News & Notes

By: cuthbewm on: January 21, 2010 3:40 pm | cuthbewm

The Government and Law Reference collection has a number of new releases of interest to Pre-Law, Computer Science, Business, Sociology, and Kinesiology students.

New to the collection is the second edition of The American Bar Association's Guide to Credit and Bankruptcy. This indexed, readable reference item is written for non-lawyers and individuals with questions about their rights and responsibilities for issues of credit repair, personal bankruptcy, and debt management. (Call no.: Govt & Law Reference | KF1524.85 .A46 2009)

Also new to the collection is Managing Risk In Sport and Recreation by Katharine Nohr. Written specifically for sport and recreation professionals, Managing Risk discusses risk assessment and control, steps to creating a sport-related risk management plan, and summaries of relevant, recent court cases involving college and professional-level sports from all fields. (Call no.: Govt & Law Reference | KF1290.S66 N64 2009

Susan Gluck Mezey's Gay Families and the Courts follows a similar path, summarizing case law and definitions from state and federal courts, in this case for a range of family issues, including parenting, the right to marry, school settings, and the Boy Scouts. (Call no.: Govt & Law Reference | KF4754.5 .M48 2009)

Finally, the Libraries now hold Computer and Video Game Law: Cases, Statutes, Form, Problems and Materials. This well-organized volume highlights cases and definitions for many key concepts relevant to the development of games and game-related intellectual properties: Trademark and copyright protection, regulation, asset acquisition, and ownership. This is a rapidly growing area of interest for those in computer science and the legal profession. (Call no.: Govt & Law - Law | KF3987 .L57 2009)

All three of these items are currently available on the shelves in the Law and Legal Reference area of King Library.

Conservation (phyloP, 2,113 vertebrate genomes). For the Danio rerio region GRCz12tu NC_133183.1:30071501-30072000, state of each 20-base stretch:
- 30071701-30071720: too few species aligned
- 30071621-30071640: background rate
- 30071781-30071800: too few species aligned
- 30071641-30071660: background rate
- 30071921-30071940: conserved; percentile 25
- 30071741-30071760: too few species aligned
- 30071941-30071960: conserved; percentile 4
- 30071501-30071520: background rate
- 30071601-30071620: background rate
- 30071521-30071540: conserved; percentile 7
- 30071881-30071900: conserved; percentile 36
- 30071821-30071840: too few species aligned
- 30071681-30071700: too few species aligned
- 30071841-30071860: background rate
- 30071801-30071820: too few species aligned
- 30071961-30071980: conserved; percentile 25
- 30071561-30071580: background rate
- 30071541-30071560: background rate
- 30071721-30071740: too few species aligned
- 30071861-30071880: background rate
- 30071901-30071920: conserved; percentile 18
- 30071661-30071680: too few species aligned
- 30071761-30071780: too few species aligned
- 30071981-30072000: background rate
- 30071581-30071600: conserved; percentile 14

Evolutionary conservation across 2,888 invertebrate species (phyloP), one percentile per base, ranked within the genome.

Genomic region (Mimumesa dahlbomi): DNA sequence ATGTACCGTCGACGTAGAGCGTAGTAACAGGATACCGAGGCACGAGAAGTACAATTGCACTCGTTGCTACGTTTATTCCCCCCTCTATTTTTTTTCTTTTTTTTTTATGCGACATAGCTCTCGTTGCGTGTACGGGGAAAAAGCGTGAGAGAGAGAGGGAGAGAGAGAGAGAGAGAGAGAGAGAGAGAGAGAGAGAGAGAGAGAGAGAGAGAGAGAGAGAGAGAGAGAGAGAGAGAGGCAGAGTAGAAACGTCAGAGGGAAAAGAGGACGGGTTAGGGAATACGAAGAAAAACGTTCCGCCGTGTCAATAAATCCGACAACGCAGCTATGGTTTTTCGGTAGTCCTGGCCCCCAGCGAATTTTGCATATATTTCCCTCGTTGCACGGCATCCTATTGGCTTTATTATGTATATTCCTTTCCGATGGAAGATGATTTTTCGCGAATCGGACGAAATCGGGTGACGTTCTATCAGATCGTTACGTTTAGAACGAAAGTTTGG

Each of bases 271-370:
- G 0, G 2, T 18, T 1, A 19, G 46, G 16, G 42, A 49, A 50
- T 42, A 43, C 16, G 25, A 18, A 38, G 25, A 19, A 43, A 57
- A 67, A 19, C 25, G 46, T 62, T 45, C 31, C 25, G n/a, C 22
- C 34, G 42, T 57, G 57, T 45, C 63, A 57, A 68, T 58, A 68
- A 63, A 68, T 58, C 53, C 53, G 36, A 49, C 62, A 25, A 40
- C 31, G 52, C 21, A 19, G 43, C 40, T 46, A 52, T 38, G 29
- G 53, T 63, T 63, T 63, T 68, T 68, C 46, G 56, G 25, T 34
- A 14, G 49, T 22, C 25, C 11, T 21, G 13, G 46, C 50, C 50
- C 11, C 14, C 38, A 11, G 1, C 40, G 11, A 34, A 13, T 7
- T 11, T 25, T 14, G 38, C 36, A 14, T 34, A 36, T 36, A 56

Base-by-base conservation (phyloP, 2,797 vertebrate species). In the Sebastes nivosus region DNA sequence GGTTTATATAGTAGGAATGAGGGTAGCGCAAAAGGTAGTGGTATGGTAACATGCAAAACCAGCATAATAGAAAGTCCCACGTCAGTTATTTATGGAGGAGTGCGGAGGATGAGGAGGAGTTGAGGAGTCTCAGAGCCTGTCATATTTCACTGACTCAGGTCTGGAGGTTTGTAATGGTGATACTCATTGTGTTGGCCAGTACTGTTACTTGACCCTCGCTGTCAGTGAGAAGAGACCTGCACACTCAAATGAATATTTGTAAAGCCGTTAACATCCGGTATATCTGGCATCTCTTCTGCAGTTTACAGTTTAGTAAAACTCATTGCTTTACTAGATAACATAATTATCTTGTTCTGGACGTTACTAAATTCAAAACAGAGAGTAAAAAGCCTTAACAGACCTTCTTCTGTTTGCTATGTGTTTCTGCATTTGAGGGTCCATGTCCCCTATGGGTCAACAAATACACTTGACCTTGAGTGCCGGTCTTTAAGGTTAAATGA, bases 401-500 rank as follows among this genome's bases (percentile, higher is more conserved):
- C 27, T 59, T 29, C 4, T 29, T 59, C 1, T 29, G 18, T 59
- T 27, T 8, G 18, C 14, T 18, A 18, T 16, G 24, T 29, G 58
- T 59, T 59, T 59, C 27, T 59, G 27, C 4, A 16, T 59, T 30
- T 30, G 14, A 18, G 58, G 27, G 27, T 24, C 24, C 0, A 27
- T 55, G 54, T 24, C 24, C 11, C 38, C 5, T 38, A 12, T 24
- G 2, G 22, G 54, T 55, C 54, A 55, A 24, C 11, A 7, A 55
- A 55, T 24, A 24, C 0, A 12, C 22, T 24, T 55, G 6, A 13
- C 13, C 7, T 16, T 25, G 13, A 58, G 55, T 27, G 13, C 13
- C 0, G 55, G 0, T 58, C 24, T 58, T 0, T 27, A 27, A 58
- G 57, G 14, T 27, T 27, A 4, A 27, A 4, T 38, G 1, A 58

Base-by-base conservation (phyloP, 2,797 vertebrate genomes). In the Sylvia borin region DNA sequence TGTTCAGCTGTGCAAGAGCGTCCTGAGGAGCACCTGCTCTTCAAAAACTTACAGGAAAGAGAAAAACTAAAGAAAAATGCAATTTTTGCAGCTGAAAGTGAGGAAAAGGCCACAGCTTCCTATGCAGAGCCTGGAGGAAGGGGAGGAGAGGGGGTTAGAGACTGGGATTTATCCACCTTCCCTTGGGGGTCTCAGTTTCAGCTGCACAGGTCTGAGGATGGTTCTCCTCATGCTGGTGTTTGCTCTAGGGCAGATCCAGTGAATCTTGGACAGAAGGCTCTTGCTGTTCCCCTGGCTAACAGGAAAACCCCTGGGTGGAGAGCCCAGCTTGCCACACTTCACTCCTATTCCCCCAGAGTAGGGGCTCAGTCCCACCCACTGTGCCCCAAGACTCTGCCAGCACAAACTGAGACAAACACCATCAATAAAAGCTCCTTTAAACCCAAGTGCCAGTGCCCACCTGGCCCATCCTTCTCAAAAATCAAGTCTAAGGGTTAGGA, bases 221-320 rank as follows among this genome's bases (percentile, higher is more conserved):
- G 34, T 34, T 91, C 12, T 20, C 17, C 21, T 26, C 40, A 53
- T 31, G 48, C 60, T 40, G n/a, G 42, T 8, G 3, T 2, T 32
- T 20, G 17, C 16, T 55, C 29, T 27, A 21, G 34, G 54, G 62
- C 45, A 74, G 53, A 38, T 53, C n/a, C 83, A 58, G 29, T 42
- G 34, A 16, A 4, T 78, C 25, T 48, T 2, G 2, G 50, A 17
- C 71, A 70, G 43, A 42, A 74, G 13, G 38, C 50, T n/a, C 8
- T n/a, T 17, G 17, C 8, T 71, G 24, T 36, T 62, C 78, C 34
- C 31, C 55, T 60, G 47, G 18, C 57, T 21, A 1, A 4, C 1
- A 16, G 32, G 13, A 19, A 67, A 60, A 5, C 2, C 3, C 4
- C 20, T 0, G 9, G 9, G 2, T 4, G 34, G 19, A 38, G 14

By: gamsbymk on: January 11, 2010 3:24 pm | gamsbymk

January's Question of the Month is up and ready to be answered at the Brill Science Library. Check out the display in person at the Brill Science Library, or online at our blog.

One correct submission will be drawn to win a $10 gift certificate to one of several local Oxford venues.

By: gamsbymk on: January 13, 2010 3:00 pm | gamsbymk

Welcome back! Now that the new semester has started, lots of people are wondering if their professors made their textbook, course notes, or other material, available through the library. These materials can be available either electronically or in print form.

If you’re wondering too then watch this video to find out how to check.

Finding Course Reserves from Miami U. Libraries on Vimeo.

Some professors are still bringing stuff to the libraries to be put on reserve. If you don’t find what you’re looking for now, try asking your professor about it, or searching again later. Print materials can be checked out at the appropriate circulation desk (for example at King or the Brill Science Library). You can use the material in the library for two hours.

By: micheljp on: September 24, 2010 1:35 pm | micheljp @jpmichel

The Miami University Libraries is pleased to announce the launch of its new mobile site. Check it out at on any mobile browsing device.

Mobile Miami University Libraries from Miami U. Libraries on Vimeo.

You can search all of the library's holdings including books, dvds, cds and more. You can also search some of our most popular databases including Academic Search Complete!

Research and Help

Can't find a book on the shelves upstairs or need help with research? Just text or IM us directly from the new mobile site! You can also send an email or call subject specialists.

Social Media

Read our blog or check out our Twitter feed or Facebook fan page!


Check hours and get GPS directions (iPhone) to all of our locations!

iPhone/Touch Users

Make the mobile site even easier to access by adding an icon for it on your home screen. Here's how:

  • Go to "" on your iPhone/Touch.
  • Click on the Add Bookmark sign at the bottom of the screen.
  • Click on Add to Home Screen.
  • Change the name of the link if you'd like.
  • Click the Add button at the top of the page and the Miami University Libraries icon will now appear on your iPhone screen and will be a direct link to the site.
By: grabacka on: January 11, 2010 11:16 am | grabacka

This web site takes a new slant on city rankings.